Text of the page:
I'll answer the questions: Lady Brenda Hale

When I was a child in the mid 1970s my mother was somewhat out of the ordinary in our community. She went to work. As such I was labelled amongst other things as a “latch key kid”. It was still even in the mid 1970s the norm for most women, well certainly in Kent to stay at home and ‘look after the family’. But things have moved on somewhat in the intervening period. There has been a period of catch-up for women in all professions. A climate of equality between the sexes, so to speak. But perhaps rather surprisingly (or not) the legal fraternity has been somewhat slow in inviting women into its ranks. It was only in 1962 that Elizabeth Lane was appointed as the first female county court judge and not until 1988 that Elizabeth Butler-Sloss became the first woman judge in the Court of Appeal. Now finally the last bastion of male hegemony has been breached: Lady Brenda Hale has become the first woman to enter that most austere of legal clubs: the Appellate Committee of the House of Lords. Heady times indeed for women everywhere.

Lady Hale’s story is all the more remarkable because her background was more academia than practising barrister. So when I met her recently in the House of Lords I started by asking her why she chose such a male dominated profession (as it was then):

“My Headmistress was convinced that I had the ability to go to Oxford or Cambridge and I thought of Law, and instead of her saying ‘oh, rubbish, girl’ or ‘girls don’t do Law’ or ‘nobody in your family does Law’ she actually said ‘what a good idea, but there’s not much we can do to help you’, but she did encourage me.  And I was right.  It was the right subject.”

Lady Hale born in 1945 was brought up in North Yorkshire. Her father the headmaster of a small boys’ boarding school whilst her mother “was in that generation of women, who qualified as teachers between the two World Wars and were really quite emancipated in their whole approach to things, as were indeed their husbands, but who were obliged to give up work when they married.”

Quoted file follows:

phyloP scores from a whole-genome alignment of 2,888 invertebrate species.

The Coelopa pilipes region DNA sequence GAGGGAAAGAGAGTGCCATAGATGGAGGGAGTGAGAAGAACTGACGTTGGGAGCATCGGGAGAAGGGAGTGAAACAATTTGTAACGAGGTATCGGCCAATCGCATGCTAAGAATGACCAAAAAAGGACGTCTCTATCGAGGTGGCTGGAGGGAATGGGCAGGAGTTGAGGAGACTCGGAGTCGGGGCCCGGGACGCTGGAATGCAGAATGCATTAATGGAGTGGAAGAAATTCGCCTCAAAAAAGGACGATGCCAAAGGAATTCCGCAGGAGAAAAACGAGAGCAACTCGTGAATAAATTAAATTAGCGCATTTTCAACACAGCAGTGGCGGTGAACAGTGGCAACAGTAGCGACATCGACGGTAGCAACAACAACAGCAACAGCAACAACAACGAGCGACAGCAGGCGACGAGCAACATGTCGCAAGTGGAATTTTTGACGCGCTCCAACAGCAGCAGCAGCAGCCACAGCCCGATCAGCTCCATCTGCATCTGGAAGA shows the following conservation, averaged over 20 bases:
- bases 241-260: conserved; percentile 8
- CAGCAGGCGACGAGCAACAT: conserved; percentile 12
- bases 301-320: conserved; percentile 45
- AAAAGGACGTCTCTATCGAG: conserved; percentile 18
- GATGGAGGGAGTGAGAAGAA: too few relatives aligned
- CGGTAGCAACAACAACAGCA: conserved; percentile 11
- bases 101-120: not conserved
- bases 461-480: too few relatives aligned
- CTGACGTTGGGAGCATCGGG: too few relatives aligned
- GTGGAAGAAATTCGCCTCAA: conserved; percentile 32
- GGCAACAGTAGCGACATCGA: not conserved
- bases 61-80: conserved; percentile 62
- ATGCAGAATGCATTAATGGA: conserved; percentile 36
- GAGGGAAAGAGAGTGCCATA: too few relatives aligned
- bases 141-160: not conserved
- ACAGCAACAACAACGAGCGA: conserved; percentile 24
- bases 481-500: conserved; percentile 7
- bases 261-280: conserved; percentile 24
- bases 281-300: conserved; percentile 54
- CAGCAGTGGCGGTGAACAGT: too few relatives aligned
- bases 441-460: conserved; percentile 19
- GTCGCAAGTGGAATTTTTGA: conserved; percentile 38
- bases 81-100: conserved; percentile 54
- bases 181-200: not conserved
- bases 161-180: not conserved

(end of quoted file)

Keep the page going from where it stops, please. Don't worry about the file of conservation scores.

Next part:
But circumstances were unfortunately to change that situation “when my father died, when I was thirteen, she picked herself up and dusted down her teaching certificate, and became the headteacher of the local primary school.  She was quite a remarkable woman”.

Perhaps it was her mother’s motivation which gave Lady Hale the drive to embark on in fact three different careers.

“After Cambridge I went straight to Manchester University as an Assistant Lecturer, as they then were, to teach Law. Whilst I was a student I had contemplated but rejected trying for the Bar, because I had no money and no connections and so on and so forth. But one of the attractions of Manchester was that they said at the interview ‘we would like you to take the Bar exams and do a pupillage and have some practical experience alongside the academic work’ so that is what I did”

Fortune favoured her. She spent the following three years in part-time practice at the Manchester Bar and at the University lecturing. Upon the advice of her then dean of law Julian Farrand she opted to concentrate on academia. A decision she was presumably not too upset with – she was later to marry Farrand.

It was however following her return to full time academia that her judicial progression really took off.

“Yes, there was a natural progression. Neither particularly quick nor particularly slow.   Obviously, I started writing articles and textbooks and the things that Academics do. I wrote a book on Mental Health Law which caused the Regional Chairman of the Mental Health Review Tribunal (who had known me at the Bar) to suggest that I might become a member of Mental Health Review Tribunals.  So I started doing that”

So that was the first step?

“That was the first sort of traditional step.  And then, at the beginning of the 1980s, the Lord Chancellor’s Department recruited a few Academics with some practical experience to sit as Assistant Recorders. I think that they were trying to diversify the Bench, and that seemed the obvious first step.  And so I trained and sat as an Assistant Recorder.”